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Getting started in political advocacy is easy: My first trip to Georgia’s State Capitol


Getting started in political advocacy is easy: My first trip to Georgia’s State Capitol


There I was, cold and uncertain, walking down a once familiar street in Atlanta that was unrecognizable because of the ever-evolving constructional changes over the past years. Then, I had to pay way more for parking than usual and wandered towards a door that seemed to be familiar to everyone else. Yet I was grateful for the shelter from the weather as I scrambled to take out my driver’s license and place my belongings on the scanner to go through security. 

Now what? I had to keep moving from holding up the line while trying my best to appear confident as I walked passed staircase after staircase until I found the right one that would lead me to the Clerk’s Office. The words “Room 309” never looked so good.  With great relief, I recognized familiar faces wearing white lab coats and royal blue scarves near the assigned meeting spot. That ambient noise of papers shuffling, as the group divided up sessional papers and chatted about our agenda, was not as loud as my heart racing. 

Always remember, phone calls are tallied but in person visits are treasured.

Then, the bell rang. Did we stand around talking too long that we missed our opportunity to connect with local Senators and Representatives?  Who would’ve thought that the morning session would be so brief? Part of me was disappointed “at the ropes” that I had missed an opportunity to meet my local Senator and Representative but part of me was also relieved. The next step was for me to search OpenStates.org to find their offices so I could leave messages. 

Of course, my Representative did return to his office from the session. At this point, I decided to introduce myself and my organization. I provided my business card and info sheet outlining our groups’ legislative agenda to his secretary. Much to my surprise, his secretary was very nice and insisted that I come back to meet with him in person. 

Next was outreaching to my Senator. By the time I made it to his office he was speaking with lobbyists. I thought, “Maybe I could get around to talking briefly” and was able to because he preferred speaking with constituents rather than lobbyists. He was patient, quiet, and listened with intent as I struggled to use the correct verbiage while remaining coherent. He looked interested and asked for a copy of the sessional papers. Fortunately, I picked up a copy at the Clerk’s office before heading out on the floor. We had a fruitful conversation as he reviewed the papers. Then we took a picture and he requested that I tag him on social media, of what would appear to others on my Facebook feed as a picture-perfect day.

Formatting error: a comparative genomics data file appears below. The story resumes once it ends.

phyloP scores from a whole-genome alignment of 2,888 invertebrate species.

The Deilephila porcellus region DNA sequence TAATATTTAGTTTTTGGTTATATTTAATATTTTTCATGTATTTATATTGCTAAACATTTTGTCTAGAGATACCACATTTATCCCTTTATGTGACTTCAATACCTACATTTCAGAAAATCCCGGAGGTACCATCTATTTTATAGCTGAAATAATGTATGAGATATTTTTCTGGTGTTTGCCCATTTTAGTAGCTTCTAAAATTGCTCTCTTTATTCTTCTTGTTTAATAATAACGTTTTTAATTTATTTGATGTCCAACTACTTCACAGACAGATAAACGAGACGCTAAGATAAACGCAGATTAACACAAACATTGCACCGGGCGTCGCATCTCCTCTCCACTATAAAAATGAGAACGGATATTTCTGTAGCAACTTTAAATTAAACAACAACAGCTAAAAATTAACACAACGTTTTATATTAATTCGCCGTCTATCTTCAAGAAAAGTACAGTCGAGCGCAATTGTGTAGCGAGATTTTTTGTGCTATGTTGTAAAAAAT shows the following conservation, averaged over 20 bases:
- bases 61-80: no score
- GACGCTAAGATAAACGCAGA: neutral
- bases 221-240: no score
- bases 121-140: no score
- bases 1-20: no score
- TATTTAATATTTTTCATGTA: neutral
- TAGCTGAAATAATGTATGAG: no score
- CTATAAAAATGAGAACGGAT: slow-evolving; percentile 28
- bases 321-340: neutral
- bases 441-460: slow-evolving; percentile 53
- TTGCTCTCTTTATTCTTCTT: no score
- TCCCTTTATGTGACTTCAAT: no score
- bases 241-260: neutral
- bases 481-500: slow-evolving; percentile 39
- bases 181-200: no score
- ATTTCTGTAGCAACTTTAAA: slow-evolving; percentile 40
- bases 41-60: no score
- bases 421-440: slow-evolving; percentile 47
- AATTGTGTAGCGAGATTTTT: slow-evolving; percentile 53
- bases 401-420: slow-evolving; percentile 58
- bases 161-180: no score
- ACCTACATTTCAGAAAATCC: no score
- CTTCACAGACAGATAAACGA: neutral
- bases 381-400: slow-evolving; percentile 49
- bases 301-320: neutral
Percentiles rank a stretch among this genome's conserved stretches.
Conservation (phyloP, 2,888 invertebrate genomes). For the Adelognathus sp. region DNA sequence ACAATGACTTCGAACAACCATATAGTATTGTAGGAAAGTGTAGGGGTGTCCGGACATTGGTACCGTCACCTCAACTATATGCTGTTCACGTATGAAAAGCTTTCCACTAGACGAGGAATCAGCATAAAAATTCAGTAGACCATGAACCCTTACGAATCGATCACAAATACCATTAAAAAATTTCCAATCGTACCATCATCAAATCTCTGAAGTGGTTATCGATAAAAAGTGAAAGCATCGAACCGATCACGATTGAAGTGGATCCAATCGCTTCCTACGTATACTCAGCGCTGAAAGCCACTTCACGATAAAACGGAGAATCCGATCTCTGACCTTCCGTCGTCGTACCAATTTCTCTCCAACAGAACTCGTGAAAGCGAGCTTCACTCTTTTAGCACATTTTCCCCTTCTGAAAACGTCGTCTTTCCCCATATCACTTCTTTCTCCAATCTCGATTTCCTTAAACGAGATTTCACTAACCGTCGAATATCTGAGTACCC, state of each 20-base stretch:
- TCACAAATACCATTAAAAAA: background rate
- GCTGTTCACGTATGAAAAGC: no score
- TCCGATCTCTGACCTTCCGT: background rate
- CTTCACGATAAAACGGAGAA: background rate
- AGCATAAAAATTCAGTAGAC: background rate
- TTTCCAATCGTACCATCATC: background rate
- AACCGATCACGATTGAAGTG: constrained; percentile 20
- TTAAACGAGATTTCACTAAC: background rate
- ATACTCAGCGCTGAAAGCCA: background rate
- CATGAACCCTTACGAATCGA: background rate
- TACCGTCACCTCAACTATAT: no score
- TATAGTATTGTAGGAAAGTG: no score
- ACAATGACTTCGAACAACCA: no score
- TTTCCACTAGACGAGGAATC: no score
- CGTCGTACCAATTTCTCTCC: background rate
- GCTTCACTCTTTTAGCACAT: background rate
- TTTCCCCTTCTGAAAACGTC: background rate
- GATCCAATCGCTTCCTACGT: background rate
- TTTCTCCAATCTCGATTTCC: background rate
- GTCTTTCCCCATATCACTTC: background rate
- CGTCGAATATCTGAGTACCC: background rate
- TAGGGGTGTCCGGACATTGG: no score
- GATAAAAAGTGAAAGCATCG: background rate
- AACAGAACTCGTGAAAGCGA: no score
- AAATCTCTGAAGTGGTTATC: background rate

Once again, I was cold but this time I felt certain as I headed back to my car. It struck me how easy the entire morning went as well as the amazement of how our democracy functions. No, this was not an attempt to change the world but an attempt to experience an exchange with my legislators. Now, I felt confident with approaching Georgia’s State Capitol, finding my representative, and discussing a policy that was important to me.

 In the past, my correspondence with the secretaries and assistants was dismissive. Besides, most people are not too receptive to strongly worded emails that are sent in such an abundance. Always remember, phone calls are tallied but in person visits are treasured. Legislators and their staff know how important it is for you take the time to travel, pay for parking, walk, just to try to communicate more clearly with your legislators. 

Here are a few tips if you can’t make it during the session. (1) Call your legislators during the off-season and invite them to coffee. (2) Request to meet them with your at their office. (3) Remember that your nursing background makes you an expert in health and patient advocacy. Trust that you will make a greater impression in person than you realize and may even be the one to change the world. 

Opinions expressed by NPSM contributors are their own.


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